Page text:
2. re: foodieX2

                                                                                                                                                                                                            Well, one small vietnamese place, that I might be considered a regular there, just opened another satellite restaurant. The staff that was just getting to know me...all left for the new place ( where I won't go)! Uggghh. I really liked the woman that was the DIL too!

                                                                                                                                                                                                            Even though some places are family owned, if you come on different days and times, the chances of getting the same people are slim.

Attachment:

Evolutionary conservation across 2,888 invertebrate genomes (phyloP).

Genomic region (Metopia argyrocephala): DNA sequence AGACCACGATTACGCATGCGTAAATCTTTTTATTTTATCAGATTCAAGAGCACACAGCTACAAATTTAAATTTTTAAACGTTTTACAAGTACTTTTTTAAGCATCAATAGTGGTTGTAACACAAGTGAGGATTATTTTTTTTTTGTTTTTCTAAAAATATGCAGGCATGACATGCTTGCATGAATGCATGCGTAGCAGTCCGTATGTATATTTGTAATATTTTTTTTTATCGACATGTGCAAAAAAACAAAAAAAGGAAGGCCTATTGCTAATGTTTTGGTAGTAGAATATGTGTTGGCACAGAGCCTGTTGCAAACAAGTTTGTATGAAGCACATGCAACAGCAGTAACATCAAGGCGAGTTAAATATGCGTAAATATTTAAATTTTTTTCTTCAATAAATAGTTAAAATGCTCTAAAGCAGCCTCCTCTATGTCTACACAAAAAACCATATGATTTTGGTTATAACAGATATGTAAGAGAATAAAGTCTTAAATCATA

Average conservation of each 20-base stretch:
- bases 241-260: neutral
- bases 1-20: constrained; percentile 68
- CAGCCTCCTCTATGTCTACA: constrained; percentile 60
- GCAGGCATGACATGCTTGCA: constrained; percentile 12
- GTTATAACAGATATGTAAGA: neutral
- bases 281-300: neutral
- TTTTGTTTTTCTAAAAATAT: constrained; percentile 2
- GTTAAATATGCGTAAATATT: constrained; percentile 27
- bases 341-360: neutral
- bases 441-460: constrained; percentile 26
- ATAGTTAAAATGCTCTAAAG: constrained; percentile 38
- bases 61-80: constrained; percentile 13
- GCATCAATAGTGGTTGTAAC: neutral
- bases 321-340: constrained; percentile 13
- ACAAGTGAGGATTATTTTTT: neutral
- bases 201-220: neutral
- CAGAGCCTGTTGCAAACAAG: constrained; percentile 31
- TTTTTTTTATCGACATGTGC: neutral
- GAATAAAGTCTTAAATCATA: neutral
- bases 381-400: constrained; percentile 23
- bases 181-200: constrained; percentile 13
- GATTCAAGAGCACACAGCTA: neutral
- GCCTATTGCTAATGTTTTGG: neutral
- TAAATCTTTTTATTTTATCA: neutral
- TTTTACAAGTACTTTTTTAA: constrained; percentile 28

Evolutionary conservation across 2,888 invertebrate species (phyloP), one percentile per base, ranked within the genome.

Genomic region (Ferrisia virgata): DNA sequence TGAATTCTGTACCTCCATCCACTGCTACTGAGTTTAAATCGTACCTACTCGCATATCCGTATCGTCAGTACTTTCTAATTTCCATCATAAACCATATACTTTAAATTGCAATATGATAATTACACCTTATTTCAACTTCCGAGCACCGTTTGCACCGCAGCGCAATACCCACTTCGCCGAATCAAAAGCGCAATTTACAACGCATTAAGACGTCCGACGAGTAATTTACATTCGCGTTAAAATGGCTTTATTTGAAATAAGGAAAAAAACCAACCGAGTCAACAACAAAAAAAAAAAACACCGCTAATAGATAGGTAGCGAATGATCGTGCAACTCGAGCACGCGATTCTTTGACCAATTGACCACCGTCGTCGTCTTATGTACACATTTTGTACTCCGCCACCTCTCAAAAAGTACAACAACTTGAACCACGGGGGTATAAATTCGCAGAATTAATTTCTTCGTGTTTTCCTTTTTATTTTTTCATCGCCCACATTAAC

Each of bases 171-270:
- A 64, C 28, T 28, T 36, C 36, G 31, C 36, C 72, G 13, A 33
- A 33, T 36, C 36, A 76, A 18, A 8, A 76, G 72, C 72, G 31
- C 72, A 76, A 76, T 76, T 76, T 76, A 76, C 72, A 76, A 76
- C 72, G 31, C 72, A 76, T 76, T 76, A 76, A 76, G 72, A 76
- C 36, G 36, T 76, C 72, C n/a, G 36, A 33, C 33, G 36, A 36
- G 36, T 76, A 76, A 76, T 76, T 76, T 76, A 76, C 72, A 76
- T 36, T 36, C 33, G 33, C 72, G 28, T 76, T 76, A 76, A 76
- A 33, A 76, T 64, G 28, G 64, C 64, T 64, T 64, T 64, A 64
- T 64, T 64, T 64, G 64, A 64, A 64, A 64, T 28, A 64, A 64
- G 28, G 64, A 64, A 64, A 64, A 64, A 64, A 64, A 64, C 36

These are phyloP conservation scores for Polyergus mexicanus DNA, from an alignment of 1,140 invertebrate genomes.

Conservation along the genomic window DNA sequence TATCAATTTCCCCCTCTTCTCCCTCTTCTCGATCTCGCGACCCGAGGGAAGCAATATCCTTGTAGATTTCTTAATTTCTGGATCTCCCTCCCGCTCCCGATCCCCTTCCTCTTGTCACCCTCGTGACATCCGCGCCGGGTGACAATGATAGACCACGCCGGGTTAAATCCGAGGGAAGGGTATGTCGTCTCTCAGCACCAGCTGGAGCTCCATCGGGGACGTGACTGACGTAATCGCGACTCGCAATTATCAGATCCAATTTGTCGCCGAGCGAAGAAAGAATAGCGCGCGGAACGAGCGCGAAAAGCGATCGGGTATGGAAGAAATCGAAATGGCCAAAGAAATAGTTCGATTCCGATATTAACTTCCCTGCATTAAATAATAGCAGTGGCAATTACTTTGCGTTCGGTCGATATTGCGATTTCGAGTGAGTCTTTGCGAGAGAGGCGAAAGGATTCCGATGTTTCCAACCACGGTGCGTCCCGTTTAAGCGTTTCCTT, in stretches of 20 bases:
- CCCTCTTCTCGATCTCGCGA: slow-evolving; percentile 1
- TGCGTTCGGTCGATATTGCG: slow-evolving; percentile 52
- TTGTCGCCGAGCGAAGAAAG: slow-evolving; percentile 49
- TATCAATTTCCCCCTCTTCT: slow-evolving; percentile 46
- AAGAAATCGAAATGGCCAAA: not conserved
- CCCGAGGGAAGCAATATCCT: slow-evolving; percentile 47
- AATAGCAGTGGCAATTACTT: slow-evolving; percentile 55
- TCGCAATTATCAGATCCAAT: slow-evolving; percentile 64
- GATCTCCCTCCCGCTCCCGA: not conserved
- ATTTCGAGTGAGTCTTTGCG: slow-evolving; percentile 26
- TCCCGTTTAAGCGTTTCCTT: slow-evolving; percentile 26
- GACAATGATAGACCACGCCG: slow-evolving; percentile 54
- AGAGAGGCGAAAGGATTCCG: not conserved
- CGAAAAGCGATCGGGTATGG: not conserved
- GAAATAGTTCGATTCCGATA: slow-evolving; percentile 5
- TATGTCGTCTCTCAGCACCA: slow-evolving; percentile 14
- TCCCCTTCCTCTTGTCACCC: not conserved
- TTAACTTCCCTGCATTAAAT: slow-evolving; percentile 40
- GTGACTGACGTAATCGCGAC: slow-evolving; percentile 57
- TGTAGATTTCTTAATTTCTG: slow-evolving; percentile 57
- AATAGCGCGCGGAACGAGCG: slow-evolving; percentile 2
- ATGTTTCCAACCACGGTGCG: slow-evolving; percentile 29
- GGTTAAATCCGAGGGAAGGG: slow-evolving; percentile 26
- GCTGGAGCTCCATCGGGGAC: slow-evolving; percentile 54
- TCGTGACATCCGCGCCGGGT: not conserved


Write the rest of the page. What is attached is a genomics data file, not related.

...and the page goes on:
I don't eat at chains much.

                                                                                                                                                                                        2. re: nocharge

                                                                                                                                                                                          nocharge: my dining habits are similar to yours. i dine out AT LEAST five meals a week and i have a regular rotation of restaurants that get the bulk of my business.